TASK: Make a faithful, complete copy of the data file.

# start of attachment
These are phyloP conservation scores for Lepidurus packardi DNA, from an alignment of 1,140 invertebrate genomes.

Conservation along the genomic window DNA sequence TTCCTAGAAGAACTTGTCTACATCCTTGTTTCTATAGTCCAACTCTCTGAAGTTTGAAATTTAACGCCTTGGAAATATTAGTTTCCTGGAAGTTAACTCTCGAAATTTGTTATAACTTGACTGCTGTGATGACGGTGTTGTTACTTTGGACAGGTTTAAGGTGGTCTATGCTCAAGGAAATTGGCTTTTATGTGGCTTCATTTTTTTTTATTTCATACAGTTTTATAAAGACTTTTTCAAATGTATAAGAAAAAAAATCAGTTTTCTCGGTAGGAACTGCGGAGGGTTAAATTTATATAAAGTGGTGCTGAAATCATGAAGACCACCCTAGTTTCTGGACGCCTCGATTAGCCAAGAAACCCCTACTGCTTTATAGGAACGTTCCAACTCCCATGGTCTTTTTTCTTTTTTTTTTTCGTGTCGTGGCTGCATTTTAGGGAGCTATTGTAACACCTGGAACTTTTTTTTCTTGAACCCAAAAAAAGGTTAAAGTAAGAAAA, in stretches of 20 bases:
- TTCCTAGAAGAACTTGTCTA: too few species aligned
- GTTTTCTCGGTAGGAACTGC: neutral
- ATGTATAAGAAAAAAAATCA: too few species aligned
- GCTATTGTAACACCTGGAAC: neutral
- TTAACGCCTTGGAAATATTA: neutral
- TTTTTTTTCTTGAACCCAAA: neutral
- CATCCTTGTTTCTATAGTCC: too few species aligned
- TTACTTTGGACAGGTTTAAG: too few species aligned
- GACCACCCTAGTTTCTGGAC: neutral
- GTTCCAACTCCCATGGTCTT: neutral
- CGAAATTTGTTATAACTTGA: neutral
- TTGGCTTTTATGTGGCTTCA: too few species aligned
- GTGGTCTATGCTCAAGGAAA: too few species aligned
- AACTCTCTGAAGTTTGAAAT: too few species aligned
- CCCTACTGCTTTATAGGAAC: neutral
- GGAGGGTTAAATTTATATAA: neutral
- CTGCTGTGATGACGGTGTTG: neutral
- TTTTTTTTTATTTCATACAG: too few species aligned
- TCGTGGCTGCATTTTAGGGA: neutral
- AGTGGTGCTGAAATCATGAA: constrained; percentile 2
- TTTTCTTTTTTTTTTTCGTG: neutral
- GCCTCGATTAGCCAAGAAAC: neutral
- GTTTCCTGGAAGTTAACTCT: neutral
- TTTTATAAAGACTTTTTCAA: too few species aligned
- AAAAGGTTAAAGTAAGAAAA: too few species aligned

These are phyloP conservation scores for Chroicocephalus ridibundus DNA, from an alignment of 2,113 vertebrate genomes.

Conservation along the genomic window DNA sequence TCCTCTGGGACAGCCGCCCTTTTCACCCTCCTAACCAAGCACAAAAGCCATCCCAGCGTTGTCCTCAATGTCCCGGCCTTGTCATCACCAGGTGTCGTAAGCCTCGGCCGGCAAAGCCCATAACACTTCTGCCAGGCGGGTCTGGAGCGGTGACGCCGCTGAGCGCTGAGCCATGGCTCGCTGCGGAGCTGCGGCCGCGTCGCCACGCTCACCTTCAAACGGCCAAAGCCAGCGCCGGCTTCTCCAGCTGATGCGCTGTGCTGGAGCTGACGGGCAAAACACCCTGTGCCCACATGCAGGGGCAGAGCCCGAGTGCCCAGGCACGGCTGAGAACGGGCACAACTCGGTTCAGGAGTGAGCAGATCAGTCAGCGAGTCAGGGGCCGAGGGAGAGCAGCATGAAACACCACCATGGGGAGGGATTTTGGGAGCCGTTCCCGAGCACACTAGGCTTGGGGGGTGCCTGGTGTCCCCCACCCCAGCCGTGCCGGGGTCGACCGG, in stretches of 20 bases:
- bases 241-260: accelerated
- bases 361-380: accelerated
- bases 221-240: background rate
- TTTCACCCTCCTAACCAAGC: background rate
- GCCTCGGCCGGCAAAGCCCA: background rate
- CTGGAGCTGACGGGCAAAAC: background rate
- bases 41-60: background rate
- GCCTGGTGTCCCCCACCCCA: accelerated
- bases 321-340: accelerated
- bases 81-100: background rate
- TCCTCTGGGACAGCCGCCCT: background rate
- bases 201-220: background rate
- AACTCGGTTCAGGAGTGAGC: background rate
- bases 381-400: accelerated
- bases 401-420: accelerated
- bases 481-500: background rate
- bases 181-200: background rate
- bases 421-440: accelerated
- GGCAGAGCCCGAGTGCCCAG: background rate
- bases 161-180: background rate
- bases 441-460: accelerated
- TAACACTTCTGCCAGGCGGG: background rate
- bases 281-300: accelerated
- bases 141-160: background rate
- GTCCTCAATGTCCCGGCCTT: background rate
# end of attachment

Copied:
These are phyloP conservation scores for Lepidurus packardi DNA, from an alignment of 1,140 invertebrate genomes.

Conservation along the genomic window DNA sequence TTCCTAGAAGAACTTGTCTACATCCTTGTTTCTATAGTCCAACTCTCTGAAGTTTGAAATTTAACGCCTTGGAAATATTAGTTTCCTGGAAGTTAACTCTCGAAATTTGTTATAACTTGACTGCTGTGATGACGGTGTTGTTACTTTGGACAGGTTTAAGGTGGTCTATGCTCAAGGAAATTGGCTTTTATGTGGCTTCATTTTTTTTTATTTCATACAGTTTTATAAAGACTTTTTCAAATGTATAAGAAAAAAAATCAGTTTTCTCGGTAGGAACTGCGGAGGGTTAAATTTATATAAAGTGGTGCTGAAATCATGAAGACCACCCTAGTTTCTGGACGCCTCGATTAGCCAAGAAACCCCTACTGCTTTATAGGAACGTTCCAACTCCCATGGTCTTTTTTCTTTTTTTTTTTCGTGTCGTGGCTGCATTTTAGGGAGCTATTGTAACACCTGGAACTTTTTTTTCTTGAACCCAAAAAAAGGTTAAAGTAAGAAAA, in stretches of 20 bases:
- TTCCTAGAAGAACTTGTCTA: too few species aligned
- GTTTTCTCGGTAGGAACTGC: neutral
- ATGTATAAGAAAAAAAATCA: too few species aligned
- GCTATTGTAACACCTGGAAC: neutral
- TTAACGCCTTGGAAATATTA: neutral
- TTTTTTTTCTTGAACCCAAA: neutral
- CATCCTTGTTTCTATAGTCC: too few species aligned
- TTACTTTGGACAGGTTTAAG: too few species aligned
- GACCACCCTAGTTTCTGGAC: neutral
- GTTCCAACTCCCATGGTCTT: neutral
- CGAAATTTGTTATAACTTGA: neutral
- TTGGCTTTTATGTGGCTTCA: too few species aligned
- GTGGTCTATGCTCAAGGAAA: too few species aligned
- AACTCTCTGAAGTTTGAAAT: too few species aligned
- CCCTACTGCTTTATAGGAAC: neutral
- GGAGGGTTAAATTTATATAA: neutral
- CTGCTGTGATGACGGTGTTG: neutral
- TTTTTTTTTATTTCATACAG: too few species aligned
- TCGTGGCTGCATTTTAGGGA: neutral
- AGTGGTGCTGAAATCATGAA: constrained; percentile 2
- TTTTCTTTTTTTTTTTCGTG: neutral
- GCCTCGATTAGCCAAGAAAC: neutral
- GTTTCCTGGAAGTTAACTCT: neutral
- TTTTATAAAGACTTTTTCAA: too few species aligned
- AAAAGGTTAAAGTAAGAAAA: too few species aligned

These are phyloP conservation scores for Chroicocephalus ridibundus DNA, from an alignment of 2,113 vertebrate genomes.

Conservation along the genomic window DNA sequence TCCTCTGGGACAGCCGCCCTTTTCACCCTCCTAACCAAGCACAAAAGCCATCCCAGCGTTGTCCTCAATGTCCCGGCCTTGTCATCACCAGGTGTCGTAAGCCTCGGCCGGCAAAGCCCATAACACTTCTGCCAGGCGGGTCTGGAGCGGTGACGCCGCTGAGCGCTGAGCCATGGCTCGCTGCGGAGCTGCGGCCGCGTCGCCACGCTCACCTTCAAACGGCCAAAGCCAGCGCCGGCTTCTCCAGCTGATGCGCTGTGCTGGAGCTGACGGGCAAAACACCCTGTGCCCACATGCAGGGGCAGAGCCCGAGTGCCCAGGCACGGCTGAGAACGGGCACAACTCGGTTCAGGAGTGAGCAGATCAGTCAGCGAGTCAGGGGCCGAGGGAGAGCAGCATGAAACACCACCATGGGGAGGGATTTTGGGAGCCGTTCCCGAGCACACTAGGCTTGGGGGGTGCCTGGTGTCCCCCACCCCAGCCGTGCCGGGGTCGACCGG, in stretches of 20 bases:
- bases 241-260: accelerated
- bases 361-380: accelerated
- bases 221-240: background rate
- TTTCACCCTCCTAACCAAGC: background rate
- GCCTCGGCCGGCAAAGCCCA: background rate
- CTGGAGCTGACGGGCAAAAC: background rate
- bases 41-60: background rate
- GCCTGGTGTCCCCCACCCCA: accelerated
- bases 321-340: accelerated
- bases 81-100: background rate
- TCCTCTGGGACAGCCGCCCT: background rate
- bases 201-220: background rate
- AACTCGGTTCAGGAGTGAGC: background rate
- bases 381-400: accelerated
- bases 401-420: accelerated
- bases 481-500: background rate
- bases 181-200: background rate
- bases 421-440: accelerated
- GGCAGAGCCCGAGTGCCCAG: background rate
- bases 161-180: background rate
- bases 441-460: accelerated
- TAACACTTCTGCCAGGCGGG: background rate
- bases 281-300: accelerated
- bases 141-160: background rate
- GTCCTCAATGTCCCGGCCTT: background rate